When you watch the Cs play, you can see the composure that Bass and Bradley are talking about. He rarely raises his voice above a normal decibel level, is always in control when talking to the refs, and big plays (both positive and negative) barely register on his emotional radar. This quality has seeped into his players, and allowed them to keep their cool in nearly every game this season. Through 23 games, the Celtics have had a shot at 21 of them in the 4th quarter (exceptions: @ Minnesota and @ Houston). Only twice has a young team, without their best player, been overwhelmed by an opponent. Sure, they've had their problems closing games. But they are rarely overmatched. And a lot of the credit goes to the coach.
We've also learned that Stevens' reputation as a defensive minded coach has been earned. According to Synergy Sports, the Celtics have allowed only 0.86 points per play as a team, the 8th best number in the league. Some of that is thanks in part to a weak schedule (the Celtics have played the easiest schedule in basketball at the moment), but a lot of that credit goes to Stevens. The Celtics have prioritized three-point defense this season, and have allowed their opponents to shoot only 32.9% from beyond the arc, a number that ranks fourth in the NBA. It's no secret that the most efficient shot in basketball is the corner three, and Stevens has made sure that the Celtics defend it as well as any other team in the league.
And finally, we've learned that Stevens will admit a mistake and work to fix it rather than sticking with the status quo. His opening night starting line-up of Bradley, Jeff Green, Gerald Wallace, Bass, and Vitor Faverani was a major bust, so Stevens quickly made major changes. Bradley showed once again that he was a shooting guard, so Stevens put Jordan Crawford at PG and shifted AB to his natural position. Wallace proved himself better suited for a bench role, so Stevens moved him there. And Jared Sullinger was playing phenomenal basketball off the bench, so Stevens rewarded him with a starting job.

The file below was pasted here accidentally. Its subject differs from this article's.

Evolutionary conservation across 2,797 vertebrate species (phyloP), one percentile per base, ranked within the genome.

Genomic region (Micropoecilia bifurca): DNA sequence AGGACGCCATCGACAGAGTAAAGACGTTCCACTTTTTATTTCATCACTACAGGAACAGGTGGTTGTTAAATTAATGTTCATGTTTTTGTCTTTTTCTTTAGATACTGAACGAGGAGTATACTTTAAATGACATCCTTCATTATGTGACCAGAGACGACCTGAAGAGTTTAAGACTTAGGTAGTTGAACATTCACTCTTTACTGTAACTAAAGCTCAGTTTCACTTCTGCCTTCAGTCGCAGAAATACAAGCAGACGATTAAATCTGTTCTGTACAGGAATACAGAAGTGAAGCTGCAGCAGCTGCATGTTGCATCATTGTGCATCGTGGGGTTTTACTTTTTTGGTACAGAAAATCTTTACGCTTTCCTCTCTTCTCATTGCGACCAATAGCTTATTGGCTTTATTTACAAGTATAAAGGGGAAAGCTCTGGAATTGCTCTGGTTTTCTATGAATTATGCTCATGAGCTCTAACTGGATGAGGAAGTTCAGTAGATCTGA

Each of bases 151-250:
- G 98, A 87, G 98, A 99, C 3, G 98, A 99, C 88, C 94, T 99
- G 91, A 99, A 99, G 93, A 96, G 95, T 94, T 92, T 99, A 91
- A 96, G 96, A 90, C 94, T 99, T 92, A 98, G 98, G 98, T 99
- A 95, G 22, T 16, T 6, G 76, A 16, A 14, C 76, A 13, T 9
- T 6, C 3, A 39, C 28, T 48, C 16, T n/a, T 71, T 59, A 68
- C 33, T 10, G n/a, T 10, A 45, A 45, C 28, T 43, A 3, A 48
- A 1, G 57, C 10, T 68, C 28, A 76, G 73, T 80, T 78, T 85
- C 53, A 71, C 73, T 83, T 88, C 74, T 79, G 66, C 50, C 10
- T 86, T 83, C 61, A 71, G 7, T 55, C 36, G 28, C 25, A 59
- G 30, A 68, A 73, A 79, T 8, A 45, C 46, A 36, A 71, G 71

Stevens plays the best players the most, regardless of their age or reputation. Crawford was a guy that most Celtics fans wanted gone after his poor play last year, but Stevens saw something and stuck him at the point. Phil Pressey, Kelly Olynyk and Faverani are all rookies - yet all three have played roles on this year's team.
While there are still major hurdles to overcome, it's impossible to imagine any Celtics fan could be disappointed in what they've seen thus far out of their young coach.
Stevens' success has also made the fan base far more forgiving of Rivers. When he left, he quit on the team. After agreeing to steward the franchise through a rebuild, he bailed on them the moment it began. As great as Doc's nine years were here, there was a ton of anger and disappointment with how it ended. But just six months later, it's clear that both parties are better off. Doc is coaching a playoff team that should compete for the next half decade or so (in terms of winning 50+ games and making the playoffs - far from sold on the Clips as a title contender), and avoided the third rebuild of his coaching career. And the Celtics got a coach far better suited for the challenges ahead. A guy who has no vendetta against rookies, who's willing to deal with the mistakes, and most importantly - who wants to be here. It's way too early to say that Stevens is a better coach than Rivers, but he certainly is a better coach than a half-hearted Rivers who wanted to be elsewhere.
So hopefully tonight the fans at the Garden give Rivers a hell of an ovation to thank him for what he accomplished here. And then hopefully Rivers thanks Stevens for making people forget how it all ended.
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For more of my articles, click here Michael Dyer 12/11/2013 04:41:00 PM Tweet